Asking the right questions

Recently, I called my mobile phone operator to activate a service. The following day, I received a text message inviting me to complete a customer satisfaction survey.

The survey consisted of 3 questions:

That has to be good, right?

Not really.

For customer satisfaction surveys to be useful they need to ask the right questions. This one didn’t.

First things first: the customer
Customer satisfaction surveys need to focus on the drivers of satisfaction. And for that, we need to understand what the customer really values. If I call my mobile phone operator to activate a service, the key driver of satisfaction will be whether or not I get the service that I asked for.

However, the survey focused on the interaction with the adviser during the phone call – which was, indeed, satisfactory. It was what happened after the call – or rather, did not happen – that determined how happy I was with the company. Not at all, as you may have guessed.

The survey addressed what the company wanted to know, not what the customer wanted to say. It failed to adopt the customer’s viewpoint and, thus, it failed to gauge customer satisfaction levels.

Hygiene factors and motivators
We can separate customer needs into two broad categories: hygiene factors and motivators.

Hygiene factors are those things that you absolutely need to have in place if you are to remain in business. In the hotel business, this would be a good night’s sleep. In the transport business, it would be arriving at your destination. Or getting the service I called for.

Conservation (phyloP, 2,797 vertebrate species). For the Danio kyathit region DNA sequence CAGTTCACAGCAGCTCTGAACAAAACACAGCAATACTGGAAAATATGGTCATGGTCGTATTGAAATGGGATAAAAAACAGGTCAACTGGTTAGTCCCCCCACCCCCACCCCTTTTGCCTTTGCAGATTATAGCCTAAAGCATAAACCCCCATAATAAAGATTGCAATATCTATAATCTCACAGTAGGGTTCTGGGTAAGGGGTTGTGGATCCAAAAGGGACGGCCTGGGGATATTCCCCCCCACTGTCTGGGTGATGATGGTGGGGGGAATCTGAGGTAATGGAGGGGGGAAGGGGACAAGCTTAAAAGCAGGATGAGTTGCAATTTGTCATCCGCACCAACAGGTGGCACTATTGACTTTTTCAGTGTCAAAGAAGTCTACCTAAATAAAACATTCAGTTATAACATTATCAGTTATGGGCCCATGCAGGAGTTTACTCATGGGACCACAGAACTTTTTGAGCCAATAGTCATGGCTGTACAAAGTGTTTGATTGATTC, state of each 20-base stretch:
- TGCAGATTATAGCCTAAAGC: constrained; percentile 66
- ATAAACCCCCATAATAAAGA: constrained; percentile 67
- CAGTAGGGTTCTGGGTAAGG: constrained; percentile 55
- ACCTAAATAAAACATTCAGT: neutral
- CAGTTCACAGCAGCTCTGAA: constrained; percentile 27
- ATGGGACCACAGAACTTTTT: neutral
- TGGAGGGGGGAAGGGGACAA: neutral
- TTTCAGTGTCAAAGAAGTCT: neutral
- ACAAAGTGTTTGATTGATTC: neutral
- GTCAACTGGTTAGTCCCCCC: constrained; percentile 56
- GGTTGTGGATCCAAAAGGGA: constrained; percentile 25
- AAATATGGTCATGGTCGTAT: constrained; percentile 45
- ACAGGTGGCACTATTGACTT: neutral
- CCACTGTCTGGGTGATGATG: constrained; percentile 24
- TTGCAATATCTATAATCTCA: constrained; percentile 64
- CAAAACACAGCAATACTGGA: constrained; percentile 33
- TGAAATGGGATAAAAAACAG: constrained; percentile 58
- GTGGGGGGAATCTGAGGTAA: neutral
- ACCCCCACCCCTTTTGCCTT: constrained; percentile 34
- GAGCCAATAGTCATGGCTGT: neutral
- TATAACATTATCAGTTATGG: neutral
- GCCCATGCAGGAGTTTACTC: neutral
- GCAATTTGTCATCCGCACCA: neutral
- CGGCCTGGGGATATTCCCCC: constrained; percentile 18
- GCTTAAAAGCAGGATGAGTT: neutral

Motivators are those desirable aspects, the nice to haves that contribute to the decision. For a hotel it could be location or leisure facilities, whereas for the transport company it could be on board entertainment. Maybe a warm and friendly adviser.

While companies need the ‘motivators’ to differentiate themselves from competition, appeal to particular segments, etc… they can never loose sight of the hygiene factors. Following up on the phone call to customer support with a customer service survey was definitely the right thing to do. However, it should have started with a simple question: ‘Did we solve your problem?’ This could be followed up with a question asking ‘Is there anything else we can do for you?’.

Then, and only then, should I be invited to provide feedback about the phone call.

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